Vladimir Kagan household furniture style rediscovered

New home furniture assortment celebrates Vladimir Kagan

Curated by Vladimir Kagan Style Group director Chris Eitel, in collaboration with Holly Hunt, the household furniture selection provides 10 pieces developed by Kagan among the 1940s and 1980s, discovering the critical themes of his perform

Holly Hunt and Vladimir Kagan Design and style Group present a new 10-piece collection of furniture patterns by the late designer Vladimir Kagan, checking out the recurring themes of his perform concerning the 1940s and 1980s. Curated by Chris Eitel, director of layout and manufacturing at Vladimir Kagan Design and style Team (and former protégé of the late designer), the collection capabilities devoted copy, preserving the designer’s legacy with minimal useful or materials adjustments.

Eitel joined Kagan’s studio in 2013 and, more than the several years, he worked carefully with the designer to enable create some of his restricted-edition items, for the likes of Ralph Pucci and Carpenters Workshop Gallery. The selection of home furnishings reissues displays some of the important themes recurring all through Kagan’s function, with a aim on natural sorts and linear architecture. 

Vladimir Kagan furnishings rediscovered

‘Biscuit’ couch and ‘Branch’ espresso desk

‘We started out by going through [Kagan’s] Classic Selection,’ says Eitel, referring to a substantial human body of household furniture perform comprising sofas, chairs, tables and lights, aspect of the layout studio’s ongoing production. ‘We began revisiting all the parts and the way that our craftsmen ended up generating them in the woodshop. [It] really helped me search at additional historic items from unique decades.’

With each other, the items in the collection sort a map of Kagan’s visible inspirations and the artistic movements that educated his work, but by their materiality and sorts they also advise a visual heritage of household furniture style. The 1950s ‘Upsilon’ coffee desk bears components of midcentury present day furnishings design, even though the ‘Roll Back’ couch, from 1967, introduces Lucite in mix with minimally shaped upholstered things. The 1970s ‘Ellipse’ lounge chair, with its round steel base and ruched seat upholstered in blue velvet, and the Lucite ‘Lotus’ chair are imbued with a refined disco spirit, though the composition of the 1980s ‘In-Flight’ side tables was a reference to postmodernism.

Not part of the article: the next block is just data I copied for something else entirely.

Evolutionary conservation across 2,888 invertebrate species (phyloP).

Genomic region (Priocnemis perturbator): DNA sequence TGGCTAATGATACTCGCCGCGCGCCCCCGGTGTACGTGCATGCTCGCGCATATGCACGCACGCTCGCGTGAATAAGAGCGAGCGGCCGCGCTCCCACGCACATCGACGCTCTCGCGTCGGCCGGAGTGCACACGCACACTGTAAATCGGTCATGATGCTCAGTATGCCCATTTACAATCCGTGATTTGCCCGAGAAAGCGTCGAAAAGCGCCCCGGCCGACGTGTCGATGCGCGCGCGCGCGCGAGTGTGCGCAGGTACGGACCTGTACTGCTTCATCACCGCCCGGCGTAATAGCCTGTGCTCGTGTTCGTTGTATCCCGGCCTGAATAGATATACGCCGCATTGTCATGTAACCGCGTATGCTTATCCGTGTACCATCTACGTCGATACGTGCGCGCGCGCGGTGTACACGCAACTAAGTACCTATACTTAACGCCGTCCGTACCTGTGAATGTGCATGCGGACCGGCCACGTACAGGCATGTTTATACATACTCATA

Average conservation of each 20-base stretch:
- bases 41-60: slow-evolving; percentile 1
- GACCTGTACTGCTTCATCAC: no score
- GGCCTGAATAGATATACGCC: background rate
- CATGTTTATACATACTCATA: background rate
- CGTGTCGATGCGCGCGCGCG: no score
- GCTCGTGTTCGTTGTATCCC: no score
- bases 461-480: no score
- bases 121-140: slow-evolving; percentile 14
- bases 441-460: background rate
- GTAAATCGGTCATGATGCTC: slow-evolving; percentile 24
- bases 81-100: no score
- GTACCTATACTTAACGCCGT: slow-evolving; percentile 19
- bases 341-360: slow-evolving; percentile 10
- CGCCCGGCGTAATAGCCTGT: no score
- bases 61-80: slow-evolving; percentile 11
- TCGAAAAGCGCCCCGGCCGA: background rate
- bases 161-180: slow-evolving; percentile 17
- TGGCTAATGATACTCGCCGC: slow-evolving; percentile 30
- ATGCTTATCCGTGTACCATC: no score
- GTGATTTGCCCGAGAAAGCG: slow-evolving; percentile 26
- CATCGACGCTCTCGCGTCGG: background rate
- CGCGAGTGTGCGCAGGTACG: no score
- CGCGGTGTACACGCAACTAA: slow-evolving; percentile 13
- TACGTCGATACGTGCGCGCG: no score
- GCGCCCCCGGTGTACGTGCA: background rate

Chris Eitel posing on the ‘Barrel’ sofa in the furniture workshop

There is plenty of modularity through the collection, like in the snake-like kinds of the ‘Biscuit’ sofa, and references to cubism, found in the composition of the ‘Cantilevered’ desk that exquisitely combines glass, metal and wood. ‘Vladimir would often say he had two kinds: an organic, curved model and a single a lot more architectural and linear,’ notes Eitel. ‘We felt like we have been telling a great deal [about] the organic [in the Classic Collection], and not ample [about] those linear patterns that he developed all through unique decades.

‘We needed to just investigate his occupation a small little bit and pull from decades, see what his influences ended up from the 1940s by way of the 1980s, obtain some pieces that folks may not have experienced accessibility to for a long time, and decide on issues that we had been attracted to, and that we assumed we could provide ahead in a up to date and modern day way.’

The selection was produced in collaboration with furniture company Holly Hunt, which acquired the studio in 2016 and has considering the fact that been supporting its function. ‘Vladimir Kagan’s do the job embodies a lifelong perseverance to the handcrafted and beautiful,’ claims Jo Annah Kornak, SVP and executive inventive director at Holly Hunt. ‘[We are] honoured to go on that legacy, and operate with Chris and the Vladimir Kagan Layout Studio to develop heirloom pieces that respond to the switching present day environment.’

When requested to decide a single piece from the collection, Eitel is hesitant. ‘I definitely imagine there isn’t just one piece that defines Vladimir’s vision,’ he states. ‘I consider what you are seeing is a scope of eyesight that he experienced, by bringing the archive parts again, we continuing a vision of the corporation and studio and exhibiting its evolution. The parts in the collection clearly show the heritage of Vladimir Kagan by way of style.’ §